When the census of 1881 was taken in Scotland, there were 540 McCubbins listed. The largest group were in Ayrshire, with 172 individuals. The next highest numbers were, Wigtownshire with 136, Lanark with 99, and Dumfriesshire with 58. By 1901 there were 620 McCUBBINS living in Scotland.
Census, marriage & death records of the 19th century reveal a wide variety of occupations in which McCubbins were involved. Textile Industry: Calico Printer, Handloom Weaver, Woolen Weaver, Calico Printer, Bleacher, Clothier, Tailor. Agriculture: Farmer, Farm Servant, Dairyman, Ploughman, General Labourer, Agricultural Labourer. Construction: Builder, Joiner, Plasterer, Mason. Ship Building & Sea: Ship Carpenter, Fisherman, Seaman, Master Mariner. Hospitality: Coachman, Hostler, Hotel Keeper, Victualler/Spirit Merchant. Service & Professions: Physician, School Master, Session Clerk, Minister, Accountant, Baker, Shop Keeper. Railway: Railwayman, Porter, Engine keeper, Station Master, Plate Layer, Telegraph Clerk. And others: Lithographic Printer, Book Binder, Brass Finisher, Coal Pit Labourer, Engine Fitter, and Miner
A large majority of McCubbin women, at the time of their marriage, were employed as Weavers, Domestic Helpers, Dairymaids, Shopkeepers, Cashiers, Milliners and Dressmakers.
In today’s world, large families of up to 14 children is an anomaly. Back then, it was the norm. Some of the larger families whose descendants now span the world are:
Alexander McCubbin & Ann Aitken, married 1817, Ballantrae, Ayrshire.
Alexander McCubbin & Agnes Jackson, married 1808, Leswalt, Wigtownshire.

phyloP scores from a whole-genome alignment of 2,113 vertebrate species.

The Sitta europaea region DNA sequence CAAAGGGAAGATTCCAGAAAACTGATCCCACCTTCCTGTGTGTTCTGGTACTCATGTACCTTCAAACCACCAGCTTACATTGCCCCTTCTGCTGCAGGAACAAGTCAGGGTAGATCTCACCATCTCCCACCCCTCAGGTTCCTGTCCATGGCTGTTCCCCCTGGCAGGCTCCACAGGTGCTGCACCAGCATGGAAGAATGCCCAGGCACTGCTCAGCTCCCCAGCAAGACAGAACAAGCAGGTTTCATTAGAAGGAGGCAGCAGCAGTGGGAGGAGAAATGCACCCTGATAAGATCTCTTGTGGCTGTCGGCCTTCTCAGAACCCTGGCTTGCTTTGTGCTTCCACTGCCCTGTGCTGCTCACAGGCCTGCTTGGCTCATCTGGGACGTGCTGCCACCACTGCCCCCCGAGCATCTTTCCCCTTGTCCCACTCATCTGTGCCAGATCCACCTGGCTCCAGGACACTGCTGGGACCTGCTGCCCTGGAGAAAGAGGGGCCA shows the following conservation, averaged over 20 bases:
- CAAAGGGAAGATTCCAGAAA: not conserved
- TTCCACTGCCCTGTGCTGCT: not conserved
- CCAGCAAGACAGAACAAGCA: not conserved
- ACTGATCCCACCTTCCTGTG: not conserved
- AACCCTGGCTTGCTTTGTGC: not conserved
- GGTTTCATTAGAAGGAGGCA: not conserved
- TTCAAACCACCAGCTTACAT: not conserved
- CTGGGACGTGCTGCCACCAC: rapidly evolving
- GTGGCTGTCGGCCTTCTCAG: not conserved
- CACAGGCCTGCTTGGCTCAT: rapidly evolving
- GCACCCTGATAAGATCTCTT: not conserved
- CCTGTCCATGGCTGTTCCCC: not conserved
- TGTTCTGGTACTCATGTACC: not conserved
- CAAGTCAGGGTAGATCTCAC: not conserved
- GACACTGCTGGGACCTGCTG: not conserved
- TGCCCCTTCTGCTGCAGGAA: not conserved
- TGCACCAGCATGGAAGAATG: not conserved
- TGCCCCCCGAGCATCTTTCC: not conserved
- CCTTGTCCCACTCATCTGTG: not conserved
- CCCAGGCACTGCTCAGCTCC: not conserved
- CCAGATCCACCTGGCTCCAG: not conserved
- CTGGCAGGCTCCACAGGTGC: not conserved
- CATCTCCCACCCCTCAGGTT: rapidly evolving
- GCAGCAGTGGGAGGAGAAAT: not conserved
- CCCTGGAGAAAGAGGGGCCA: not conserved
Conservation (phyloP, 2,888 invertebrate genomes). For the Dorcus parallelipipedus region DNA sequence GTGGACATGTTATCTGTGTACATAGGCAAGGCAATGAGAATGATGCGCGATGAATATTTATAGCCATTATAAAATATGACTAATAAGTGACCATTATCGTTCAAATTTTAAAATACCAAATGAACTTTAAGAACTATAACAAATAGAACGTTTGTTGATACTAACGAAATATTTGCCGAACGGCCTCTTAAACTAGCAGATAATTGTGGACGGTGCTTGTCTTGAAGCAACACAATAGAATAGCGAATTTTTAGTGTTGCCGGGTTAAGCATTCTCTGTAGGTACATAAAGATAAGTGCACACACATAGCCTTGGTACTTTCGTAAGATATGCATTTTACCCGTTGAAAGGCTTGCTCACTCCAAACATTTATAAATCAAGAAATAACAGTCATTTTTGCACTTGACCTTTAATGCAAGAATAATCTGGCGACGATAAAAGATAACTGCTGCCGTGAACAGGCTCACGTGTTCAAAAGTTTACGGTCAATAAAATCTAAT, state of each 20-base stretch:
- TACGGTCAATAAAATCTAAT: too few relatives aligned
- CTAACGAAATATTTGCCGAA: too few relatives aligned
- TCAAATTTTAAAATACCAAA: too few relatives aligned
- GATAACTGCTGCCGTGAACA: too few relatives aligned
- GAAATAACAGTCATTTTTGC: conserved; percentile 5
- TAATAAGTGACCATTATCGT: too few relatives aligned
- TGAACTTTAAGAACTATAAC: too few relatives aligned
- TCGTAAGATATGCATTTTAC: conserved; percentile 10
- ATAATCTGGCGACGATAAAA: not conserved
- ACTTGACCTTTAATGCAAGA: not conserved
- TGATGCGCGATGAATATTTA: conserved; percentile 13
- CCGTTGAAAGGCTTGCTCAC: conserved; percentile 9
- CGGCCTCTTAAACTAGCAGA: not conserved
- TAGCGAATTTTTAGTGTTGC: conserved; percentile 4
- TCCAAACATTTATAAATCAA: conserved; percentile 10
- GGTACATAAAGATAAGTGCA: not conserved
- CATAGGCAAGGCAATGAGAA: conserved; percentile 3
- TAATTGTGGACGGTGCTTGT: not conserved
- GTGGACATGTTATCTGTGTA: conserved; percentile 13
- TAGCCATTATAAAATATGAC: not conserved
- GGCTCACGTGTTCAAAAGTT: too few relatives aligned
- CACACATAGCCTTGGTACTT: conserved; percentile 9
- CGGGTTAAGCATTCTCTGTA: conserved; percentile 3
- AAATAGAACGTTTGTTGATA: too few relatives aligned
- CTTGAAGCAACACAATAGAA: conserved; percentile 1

Alexander McCubbin & Mary Stewart, married 1784, Kirkinner, Wigtownshire.
George McCubbin & Agnes Lorimer, married 1815, Balmaclellan, Kirkcudbright.
William McCubbin & Ann Chalmers, married 1841, Kirkmaiden, Wigtownshire.
Peter McCubbin & Janet Hannah, married 1835, Girvan, Ayrshire.
Daniel McCubbin (born c1759) & Margaret McGhie of Girvan, Ayrshire.
John McCubbin & Anne Patterson, married 1827, Keir, Dumfriesshire.
Shaw McCubbin/McKibbin (born c1811, Ireland) & Sarah Graham who settled in Girvan.
“So Jimmy Lynch is a traveller now. Well that’s a whole lot better than following the plough and he was a nice lad was Jimmy and deserves to get on.” (from a letter to Bessie McCubbin Tait from her brother, James Shaw McCubbin of Calgary, Canada, dated 1928.)
A ‘traveller’ was a salesman, going from door to door, selling wares, materials, and their skills as tailors (called Drapers). Most went to England and thus they became known as Scotch Drapers or Itinerant Drapers. For Jimmy Lynch, several McCubbins and scores of others like them, it was a way to get off the farm, to seek their fortune, to see the world.
Many became rich by dint of hard work, and returned to Scotland and bought farms or emigrated to America or Australia. Thus, we find in the the census England of 1881 & 1901 McCubbins who were Drapers, Commercial Travellers & Tailors, as well as women who worked alongside their husbands as Dressmakers. Some of them spelled their name McCubbing & McCubbine. There were 99 McCubbins included in the census of England in 1881 and 112 in 1901.
Liverpool attracted several McCubbins. Some of the descendants of Alexander McCubbin & Ann Aitken were involved in Shipping & Innkeeping.
May 7, 1915, was a sad day for the McCubbin family of Liverpool and afar, when James McCubbin, head Purser on the Lusitania, was lost at sea, when the ship was sunk by a German torpedo. James had been planning to retire to Golder’s Green, England, after the voyage. James was a son of Alexander McCubbin & Ann Aitken.
On the Isle of Man, at the time of the 1881 census, the only McCubbin family recorded was that of Charles McCubbin, 69 yrs. & Agnes Thom, 59 yrs, along with their son William. Charles was a farmer of 100 acres. He & Agnes had raised several of the children in Kirkcolm & Inch, Wigtownshire before settling in Maughold, Isle of Man. In Wales, the McCubbin name was rare as well. One family was recorded on the census of 1881. That of John McCubbin, 41, born Scotland, a Gamekeeper, his wife Margaret (McMaster) & four children Mary, Anne, David & Hannah. John & Margaret had previously lived in Whithorn, Wigtownshire. In Ireland, the name McCubbin is a rarity. McKibben was the spelling for most Irish, who had been, or would be, McCubbin back in Scotland.